Child fell out of moving school bus, suffered fracture of skull Child fell out of moving school bus, suffered fracture of skull

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Jury Verdict

Child fell out of moving school bus, suffered fracture of skull


Personal Injury/negligence

Negligent Maintenance — Motor Vehicle — Passenger — Bus

Child fell out of moving school bus, suffered fracture of skull




Mysterie Gutierrez, individually and as next friend of Matthew Contreras v. Teresa Argueta d/b/a Argueta Bus Services, No. 2014-59615


Harris County District Court, 295th


Donna Roth



Plaintiff Attorney(s)
Eric D. Nielsen (lead), The Nielsen
Law Firm, P.C., Houston, TX
Edward Festeryga, The Nielsen Law
Firm, P.C., Houston, TX
Defense Attorney(s)
Matt W. Childs, Bush & Ramirez
P.C., Houston, TX
Darren E. Ticer, Bush & Ramirez
P.C., Houston, TX
Facts & Allegations

On Sept. 18, 2014, plaintiff Matthew Contreras, 5, was a passenger of a school bus traveling in Houston. He was sleeping in a seat next to an emergency exit. The door opened while the bus was in motion, and Matthew fell out. He suffered a fracture of his skull and abrasions of an ankle and a knee. Students alerted the driver, an employee of Argueta Bus Services or A. Jr. Bus Services.

The driver telephoned his wife, Teresa Argueta, also an Argueta employee, who arrived at the scene and drove Matthew to his great-grandmother’s workplace, where the bus normally discharged him.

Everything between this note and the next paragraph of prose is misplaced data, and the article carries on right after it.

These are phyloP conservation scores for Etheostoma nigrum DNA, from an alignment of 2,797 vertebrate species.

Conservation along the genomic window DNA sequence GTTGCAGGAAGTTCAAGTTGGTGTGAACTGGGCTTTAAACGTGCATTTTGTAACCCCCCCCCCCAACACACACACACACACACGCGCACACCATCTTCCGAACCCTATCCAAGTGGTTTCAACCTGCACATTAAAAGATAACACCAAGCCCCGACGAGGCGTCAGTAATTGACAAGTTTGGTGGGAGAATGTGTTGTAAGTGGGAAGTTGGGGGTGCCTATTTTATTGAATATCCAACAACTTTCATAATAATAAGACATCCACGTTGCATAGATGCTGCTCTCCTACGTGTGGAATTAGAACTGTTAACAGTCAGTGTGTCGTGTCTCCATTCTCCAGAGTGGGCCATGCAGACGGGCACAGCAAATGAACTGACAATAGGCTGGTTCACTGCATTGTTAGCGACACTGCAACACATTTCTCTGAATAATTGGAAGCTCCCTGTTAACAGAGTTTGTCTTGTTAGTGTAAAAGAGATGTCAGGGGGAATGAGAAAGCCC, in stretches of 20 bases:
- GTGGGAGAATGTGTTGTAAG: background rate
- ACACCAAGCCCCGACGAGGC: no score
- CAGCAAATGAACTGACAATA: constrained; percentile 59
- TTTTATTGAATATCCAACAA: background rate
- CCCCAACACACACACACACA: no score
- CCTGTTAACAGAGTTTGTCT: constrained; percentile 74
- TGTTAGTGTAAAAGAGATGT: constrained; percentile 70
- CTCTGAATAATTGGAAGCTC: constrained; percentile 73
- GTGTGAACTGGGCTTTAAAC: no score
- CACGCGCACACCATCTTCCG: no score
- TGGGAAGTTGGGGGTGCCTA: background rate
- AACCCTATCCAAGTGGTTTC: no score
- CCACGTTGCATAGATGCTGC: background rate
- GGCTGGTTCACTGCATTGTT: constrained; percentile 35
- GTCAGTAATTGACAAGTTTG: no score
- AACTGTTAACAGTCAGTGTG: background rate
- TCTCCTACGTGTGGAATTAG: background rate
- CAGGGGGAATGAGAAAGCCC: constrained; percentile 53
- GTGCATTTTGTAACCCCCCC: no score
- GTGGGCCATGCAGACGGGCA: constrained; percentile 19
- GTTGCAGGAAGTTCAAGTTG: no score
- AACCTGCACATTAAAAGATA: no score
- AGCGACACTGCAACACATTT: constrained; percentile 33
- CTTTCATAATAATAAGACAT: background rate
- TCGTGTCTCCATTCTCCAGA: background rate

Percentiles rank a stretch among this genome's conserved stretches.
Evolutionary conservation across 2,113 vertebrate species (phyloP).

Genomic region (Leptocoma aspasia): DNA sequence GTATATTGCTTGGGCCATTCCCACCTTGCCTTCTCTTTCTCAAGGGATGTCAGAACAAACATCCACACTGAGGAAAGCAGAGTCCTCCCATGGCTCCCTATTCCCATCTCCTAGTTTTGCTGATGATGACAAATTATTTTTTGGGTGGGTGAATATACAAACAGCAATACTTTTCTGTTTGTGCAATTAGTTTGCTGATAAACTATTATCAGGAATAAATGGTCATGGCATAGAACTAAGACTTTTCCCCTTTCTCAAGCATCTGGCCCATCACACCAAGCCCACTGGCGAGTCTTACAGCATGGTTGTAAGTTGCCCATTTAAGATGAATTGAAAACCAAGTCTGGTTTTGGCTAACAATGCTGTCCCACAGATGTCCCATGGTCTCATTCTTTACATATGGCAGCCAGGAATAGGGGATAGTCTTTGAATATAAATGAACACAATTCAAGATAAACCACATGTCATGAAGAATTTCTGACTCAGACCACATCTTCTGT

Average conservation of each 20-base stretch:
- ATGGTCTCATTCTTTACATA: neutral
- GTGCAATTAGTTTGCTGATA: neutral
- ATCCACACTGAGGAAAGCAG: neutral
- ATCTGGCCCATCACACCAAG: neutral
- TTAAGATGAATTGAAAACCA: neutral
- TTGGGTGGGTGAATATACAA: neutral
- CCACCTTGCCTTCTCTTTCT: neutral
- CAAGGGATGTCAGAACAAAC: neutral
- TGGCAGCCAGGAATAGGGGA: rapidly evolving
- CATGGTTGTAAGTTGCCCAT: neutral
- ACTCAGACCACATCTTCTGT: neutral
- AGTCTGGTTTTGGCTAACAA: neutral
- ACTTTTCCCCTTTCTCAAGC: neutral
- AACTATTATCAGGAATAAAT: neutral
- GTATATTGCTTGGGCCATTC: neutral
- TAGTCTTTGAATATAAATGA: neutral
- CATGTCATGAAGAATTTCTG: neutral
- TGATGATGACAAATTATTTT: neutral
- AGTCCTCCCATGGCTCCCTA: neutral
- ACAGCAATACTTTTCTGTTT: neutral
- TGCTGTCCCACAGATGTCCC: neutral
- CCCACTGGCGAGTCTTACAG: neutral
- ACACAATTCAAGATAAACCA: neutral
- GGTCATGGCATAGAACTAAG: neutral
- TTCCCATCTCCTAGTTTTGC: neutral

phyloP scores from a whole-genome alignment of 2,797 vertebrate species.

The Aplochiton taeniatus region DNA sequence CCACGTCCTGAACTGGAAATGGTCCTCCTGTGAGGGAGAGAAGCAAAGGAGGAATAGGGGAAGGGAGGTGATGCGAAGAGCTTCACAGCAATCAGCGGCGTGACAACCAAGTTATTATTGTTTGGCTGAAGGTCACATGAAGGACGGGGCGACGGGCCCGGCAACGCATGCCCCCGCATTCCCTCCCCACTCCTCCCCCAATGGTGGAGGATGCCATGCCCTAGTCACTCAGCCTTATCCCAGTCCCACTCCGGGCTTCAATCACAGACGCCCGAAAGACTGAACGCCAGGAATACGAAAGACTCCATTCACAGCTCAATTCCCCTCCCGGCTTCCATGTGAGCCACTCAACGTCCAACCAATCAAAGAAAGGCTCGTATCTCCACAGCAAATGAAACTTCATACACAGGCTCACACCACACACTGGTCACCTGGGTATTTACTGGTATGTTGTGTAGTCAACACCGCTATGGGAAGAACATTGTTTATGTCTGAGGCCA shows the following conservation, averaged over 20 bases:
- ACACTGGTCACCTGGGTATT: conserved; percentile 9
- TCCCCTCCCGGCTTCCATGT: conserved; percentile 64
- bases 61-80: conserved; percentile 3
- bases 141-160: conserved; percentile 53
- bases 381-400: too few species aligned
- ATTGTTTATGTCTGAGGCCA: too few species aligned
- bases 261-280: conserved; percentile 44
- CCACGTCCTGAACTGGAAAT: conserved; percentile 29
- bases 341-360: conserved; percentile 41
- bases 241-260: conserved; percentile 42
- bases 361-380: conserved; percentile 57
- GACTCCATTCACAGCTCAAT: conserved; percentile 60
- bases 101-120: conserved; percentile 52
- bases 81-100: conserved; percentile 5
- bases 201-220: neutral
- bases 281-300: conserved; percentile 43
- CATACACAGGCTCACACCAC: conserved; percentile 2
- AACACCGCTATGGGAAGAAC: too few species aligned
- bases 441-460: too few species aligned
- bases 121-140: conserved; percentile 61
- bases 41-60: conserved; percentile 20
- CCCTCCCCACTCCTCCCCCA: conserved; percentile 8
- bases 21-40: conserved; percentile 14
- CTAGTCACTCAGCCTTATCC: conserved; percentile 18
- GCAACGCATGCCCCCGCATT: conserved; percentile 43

Matthew’s mother, Mysterie Gutierrez, acting individually and in Matthew’s behalf, sued Teresa Argueta, operating as Argueta Bus Services, for negligence.

The defense answered as “Hector Argueta, doing business as A. Jr. Bus Services, mistakenly named as Teresa Argueta, doing business as Argueta Bus Services.” In the jury charge, the defendant was submitted as “Argueta Bus Services.”

The plaintiffs alleged that the driver and his employer were negligent in failing to ensure the door functioned properly and for also allowing a 5-year-old to sit or sleep next to an emergency exit, which was against company policy. Also, having a 5-year-old seated next to the emergency exit posed a problem, plaintiffs’ counsel argued.

Plaintiffs’ counsel further argued that the emergency exit flew open because the door or its latch had been damaged and was never fixed.

Plaintiffs’ counsel also argued that an employee should have called 9-1-1 or Matthew’s family rather than simply transporting him. Also, plaintiffs’ counsel argued that Teresa Argueta told Matthew’s great-grandmother that the child had fallen off the bus and scraped a knee and ankle, and failed to apprise the family of the true nature of the incident and extent of his injuries.

The defense denied the door or latch malfunctioned and argued Matthew or another child may have undone the latch. Neither the door nor the latch had ever malfunctioned before, the defense argued.


abrasions; ankle; brain damage; cognition, impairment; fracture, skull; headaches; knee; leg; subdural hematoma; traumatic brain injury

The primary claimed injuries were a skull fracture, a subdural hematoma and a traumatic brain injury. Matthew also claimed headaches and knee and ankle abrasions